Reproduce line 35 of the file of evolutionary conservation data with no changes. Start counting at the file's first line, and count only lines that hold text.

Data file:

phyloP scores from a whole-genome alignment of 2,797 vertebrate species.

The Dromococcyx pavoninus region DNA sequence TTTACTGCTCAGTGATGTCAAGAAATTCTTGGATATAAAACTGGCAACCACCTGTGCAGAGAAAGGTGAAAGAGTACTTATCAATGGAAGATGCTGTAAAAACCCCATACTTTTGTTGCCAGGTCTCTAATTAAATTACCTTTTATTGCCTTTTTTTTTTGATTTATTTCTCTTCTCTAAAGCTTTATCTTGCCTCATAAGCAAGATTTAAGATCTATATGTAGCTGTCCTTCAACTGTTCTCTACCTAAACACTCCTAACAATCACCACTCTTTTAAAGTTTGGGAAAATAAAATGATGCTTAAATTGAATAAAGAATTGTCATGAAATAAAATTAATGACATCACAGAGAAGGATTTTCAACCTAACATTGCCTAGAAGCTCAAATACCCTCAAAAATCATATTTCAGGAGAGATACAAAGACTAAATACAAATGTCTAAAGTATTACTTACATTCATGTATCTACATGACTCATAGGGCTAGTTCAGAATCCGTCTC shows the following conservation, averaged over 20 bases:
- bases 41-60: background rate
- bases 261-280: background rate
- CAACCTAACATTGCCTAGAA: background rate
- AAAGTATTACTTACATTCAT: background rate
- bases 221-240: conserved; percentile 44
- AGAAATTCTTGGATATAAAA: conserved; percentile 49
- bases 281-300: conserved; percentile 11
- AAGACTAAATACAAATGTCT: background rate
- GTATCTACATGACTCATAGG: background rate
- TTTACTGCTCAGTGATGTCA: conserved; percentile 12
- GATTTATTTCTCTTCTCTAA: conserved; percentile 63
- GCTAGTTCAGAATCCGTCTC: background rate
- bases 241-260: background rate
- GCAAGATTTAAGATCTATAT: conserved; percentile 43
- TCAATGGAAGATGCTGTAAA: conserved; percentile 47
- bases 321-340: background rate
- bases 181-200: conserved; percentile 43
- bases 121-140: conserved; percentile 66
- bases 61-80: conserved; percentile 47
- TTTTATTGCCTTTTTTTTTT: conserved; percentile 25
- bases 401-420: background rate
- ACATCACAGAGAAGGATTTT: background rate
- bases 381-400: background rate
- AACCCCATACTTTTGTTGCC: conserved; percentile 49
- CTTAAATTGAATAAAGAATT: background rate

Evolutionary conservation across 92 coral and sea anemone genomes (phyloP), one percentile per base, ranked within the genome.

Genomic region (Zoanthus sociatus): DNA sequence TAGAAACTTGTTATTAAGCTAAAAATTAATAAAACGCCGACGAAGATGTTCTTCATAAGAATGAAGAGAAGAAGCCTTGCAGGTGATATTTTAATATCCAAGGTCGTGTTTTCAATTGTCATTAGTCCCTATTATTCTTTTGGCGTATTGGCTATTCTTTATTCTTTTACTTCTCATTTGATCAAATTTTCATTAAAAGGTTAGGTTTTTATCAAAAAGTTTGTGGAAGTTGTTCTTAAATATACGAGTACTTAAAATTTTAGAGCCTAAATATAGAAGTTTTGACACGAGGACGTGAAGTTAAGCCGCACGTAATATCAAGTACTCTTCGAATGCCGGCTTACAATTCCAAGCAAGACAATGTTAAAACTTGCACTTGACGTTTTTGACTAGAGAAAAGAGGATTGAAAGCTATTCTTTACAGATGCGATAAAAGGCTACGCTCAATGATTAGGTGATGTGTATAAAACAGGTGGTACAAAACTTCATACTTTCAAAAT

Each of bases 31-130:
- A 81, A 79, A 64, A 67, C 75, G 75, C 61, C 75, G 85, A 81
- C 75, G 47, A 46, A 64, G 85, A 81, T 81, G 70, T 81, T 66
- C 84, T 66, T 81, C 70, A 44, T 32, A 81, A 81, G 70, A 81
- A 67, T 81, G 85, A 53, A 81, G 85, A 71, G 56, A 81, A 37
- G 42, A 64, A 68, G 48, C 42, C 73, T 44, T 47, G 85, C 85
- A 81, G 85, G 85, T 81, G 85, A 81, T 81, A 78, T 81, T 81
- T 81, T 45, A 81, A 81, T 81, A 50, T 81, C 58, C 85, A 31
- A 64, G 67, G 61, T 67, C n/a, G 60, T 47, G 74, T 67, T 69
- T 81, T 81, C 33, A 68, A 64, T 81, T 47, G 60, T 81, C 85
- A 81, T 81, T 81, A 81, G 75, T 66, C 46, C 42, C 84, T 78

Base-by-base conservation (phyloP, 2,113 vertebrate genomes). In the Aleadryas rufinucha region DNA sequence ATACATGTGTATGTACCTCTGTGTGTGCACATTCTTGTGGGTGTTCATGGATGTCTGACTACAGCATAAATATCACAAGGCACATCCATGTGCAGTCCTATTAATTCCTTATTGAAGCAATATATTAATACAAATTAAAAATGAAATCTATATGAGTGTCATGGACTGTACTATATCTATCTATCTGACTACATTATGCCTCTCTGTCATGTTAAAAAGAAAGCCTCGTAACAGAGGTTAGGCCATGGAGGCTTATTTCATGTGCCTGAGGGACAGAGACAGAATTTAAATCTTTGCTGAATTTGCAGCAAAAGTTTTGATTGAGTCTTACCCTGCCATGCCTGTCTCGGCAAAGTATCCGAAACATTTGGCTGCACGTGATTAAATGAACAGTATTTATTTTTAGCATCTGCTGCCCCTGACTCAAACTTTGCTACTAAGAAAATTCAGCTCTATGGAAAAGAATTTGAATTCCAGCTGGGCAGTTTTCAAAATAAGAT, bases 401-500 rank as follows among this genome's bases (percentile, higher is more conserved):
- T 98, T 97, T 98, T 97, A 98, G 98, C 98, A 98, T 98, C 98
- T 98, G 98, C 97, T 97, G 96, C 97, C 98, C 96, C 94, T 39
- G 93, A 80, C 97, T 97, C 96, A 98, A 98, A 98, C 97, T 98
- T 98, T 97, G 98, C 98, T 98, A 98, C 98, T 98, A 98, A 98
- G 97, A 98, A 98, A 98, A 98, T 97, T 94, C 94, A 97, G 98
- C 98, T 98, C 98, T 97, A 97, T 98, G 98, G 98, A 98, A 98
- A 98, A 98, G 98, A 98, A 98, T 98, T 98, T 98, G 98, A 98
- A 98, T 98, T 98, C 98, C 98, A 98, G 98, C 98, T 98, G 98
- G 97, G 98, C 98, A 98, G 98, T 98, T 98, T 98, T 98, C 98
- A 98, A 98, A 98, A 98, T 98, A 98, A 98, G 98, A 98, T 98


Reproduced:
- G 42, A 64, A 68, G 48, C 42, C 73, T 44, T 47, G 85, C 85